Jeremy Jay

A Place Where We Could Go (KLP187)

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  • Regular price $15.00

This is a debut album containing ten songs, but really it is a cinematic escapade into the mind of a singular individual, Jeremy Jay. A Place Where We Could Go is a statement of fiction and fact, exploring the shadowy depths of an attitude: the romance of life without the people and things that pull down the corners; create your own world. This universe may have a fairy tale look; it may be illuminated by streetlight. But it will definitely be a safe haven for the exploration of dreams. Think vast landscapes of reverberating storybook endings populated by the more charming characters from John Hughes' movies. Jeremy Jay: dancing, singing and playing guitar. A Place Where We Could Go is your hardcopy of the illusive, blonde, Jeremy Jay moon-roof vista. Buena.

A Place Where We Could Go was recorded by Calvin Johnson at Dub Narcotic Studio, Olympia, Wash.

The digital version of this album is available from Bandcamp.

  1. Nite Nite
  2. Heavenly Creatures
  3. Beautiful Rebel
  4. The Living Dolls
  5. Escape To Aspen
  6. Till We Meet Again
  7. A Place Where We Could Go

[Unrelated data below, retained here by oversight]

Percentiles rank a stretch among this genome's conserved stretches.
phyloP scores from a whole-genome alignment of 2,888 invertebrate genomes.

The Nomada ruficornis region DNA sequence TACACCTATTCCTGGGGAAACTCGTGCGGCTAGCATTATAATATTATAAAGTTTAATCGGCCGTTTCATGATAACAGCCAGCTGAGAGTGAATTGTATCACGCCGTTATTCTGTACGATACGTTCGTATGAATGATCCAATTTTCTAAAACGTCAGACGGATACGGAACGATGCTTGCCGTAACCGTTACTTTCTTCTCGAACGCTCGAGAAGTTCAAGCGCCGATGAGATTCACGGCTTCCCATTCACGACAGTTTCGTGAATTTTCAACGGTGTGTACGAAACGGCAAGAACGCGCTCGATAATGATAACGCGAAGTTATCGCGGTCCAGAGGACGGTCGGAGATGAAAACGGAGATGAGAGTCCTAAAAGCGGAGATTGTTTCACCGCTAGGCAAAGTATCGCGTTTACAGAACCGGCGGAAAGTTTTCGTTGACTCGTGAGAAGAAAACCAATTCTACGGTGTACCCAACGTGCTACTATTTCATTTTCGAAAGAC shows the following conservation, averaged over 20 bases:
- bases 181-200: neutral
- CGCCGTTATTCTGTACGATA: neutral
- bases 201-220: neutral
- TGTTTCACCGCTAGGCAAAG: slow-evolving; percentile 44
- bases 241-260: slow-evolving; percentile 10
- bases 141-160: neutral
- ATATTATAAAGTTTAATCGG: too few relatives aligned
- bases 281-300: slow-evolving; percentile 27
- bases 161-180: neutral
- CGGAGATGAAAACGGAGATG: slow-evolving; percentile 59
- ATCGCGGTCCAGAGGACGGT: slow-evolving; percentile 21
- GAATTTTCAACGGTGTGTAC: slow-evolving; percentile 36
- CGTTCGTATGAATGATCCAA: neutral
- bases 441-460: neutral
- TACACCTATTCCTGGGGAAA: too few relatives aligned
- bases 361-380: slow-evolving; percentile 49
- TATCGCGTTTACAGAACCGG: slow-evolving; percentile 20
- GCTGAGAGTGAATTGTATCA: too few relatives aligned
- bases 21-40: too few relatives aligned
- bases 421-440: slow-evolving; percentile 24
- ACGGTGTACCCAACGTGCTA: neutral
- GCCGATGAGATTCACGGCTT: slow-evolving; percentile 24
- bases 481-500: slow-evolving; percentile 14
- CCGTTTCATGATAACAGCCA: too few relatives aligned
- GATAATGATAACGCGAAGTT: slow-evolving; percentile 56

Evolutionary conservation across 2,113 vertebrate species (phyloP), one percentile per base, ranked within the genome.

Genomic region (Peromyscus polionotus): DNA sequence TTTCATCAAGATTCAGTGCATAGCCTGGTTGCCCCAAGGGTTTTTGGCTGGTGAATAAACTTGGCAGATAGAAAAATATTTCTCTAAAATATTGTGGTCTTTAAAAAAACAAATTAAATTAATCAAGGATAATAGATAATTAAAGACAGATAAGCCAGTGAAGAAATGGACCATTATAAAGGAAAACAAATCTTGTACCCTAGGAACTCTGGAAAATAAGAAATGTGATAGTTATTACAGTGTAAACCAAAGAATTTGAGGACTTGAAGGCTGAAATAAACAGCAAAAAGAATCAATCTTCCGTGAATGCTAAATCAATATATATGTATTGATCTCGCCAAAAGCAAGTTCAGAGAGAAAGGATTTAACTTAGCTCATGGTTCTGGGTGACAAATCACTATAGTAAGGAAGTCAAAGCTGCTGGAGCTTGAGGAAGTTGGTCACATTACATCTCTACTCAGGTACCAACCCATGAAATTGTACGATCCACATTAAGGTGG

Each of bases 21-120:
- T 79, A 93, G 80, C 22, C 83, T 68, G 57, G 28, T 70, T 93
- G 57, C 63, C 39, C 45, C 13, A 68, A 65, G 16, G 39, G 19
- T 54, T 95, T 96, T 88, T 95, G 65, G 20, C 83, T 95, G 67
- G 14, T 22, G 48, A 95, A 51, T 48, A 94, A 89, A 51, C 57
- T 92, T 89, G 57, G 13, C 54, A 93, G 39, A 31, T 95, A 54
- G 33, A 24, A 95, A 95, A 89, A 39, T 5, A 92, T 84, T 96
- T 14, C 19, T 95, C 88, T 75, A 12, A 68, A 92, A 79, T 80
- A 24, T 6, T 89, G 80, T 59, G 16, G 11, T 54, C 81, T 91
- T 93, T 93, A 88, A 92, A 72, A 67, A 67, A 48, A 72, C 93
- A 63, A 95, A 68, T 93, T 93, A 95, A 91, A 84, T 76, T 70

8. While The City Sleeps
  9. Hold Me In Your Arms Tonite
  10. Someone Cares
  11. Oh, Bright Young Things


"...His echoey, foreboding baritone and dubby spaciousness recall homemade English singles from more than two decades ago. From its title, 1980s babies might expect "Airwalker" to be about skateboarding, and it still could be, I suppose: "What's in the air when you're walking on air?/ Where can we go when the lights are low?" Jay sings, a pair of questions as open-ended as they are evocative. They're accompanied here by rigid bass groove, skeletal guitars, and billowing synths; Jay's other songs tend to feature prominent piano. I don't know how old Jay is, but he's a blond-headed guy with one of those faces that will probably always look boyish-- more changeling than cherub...unassuming but accomplished, introducing Jay as another artist in search of "something bright and pure," in a city with too few angels." —Pitchfork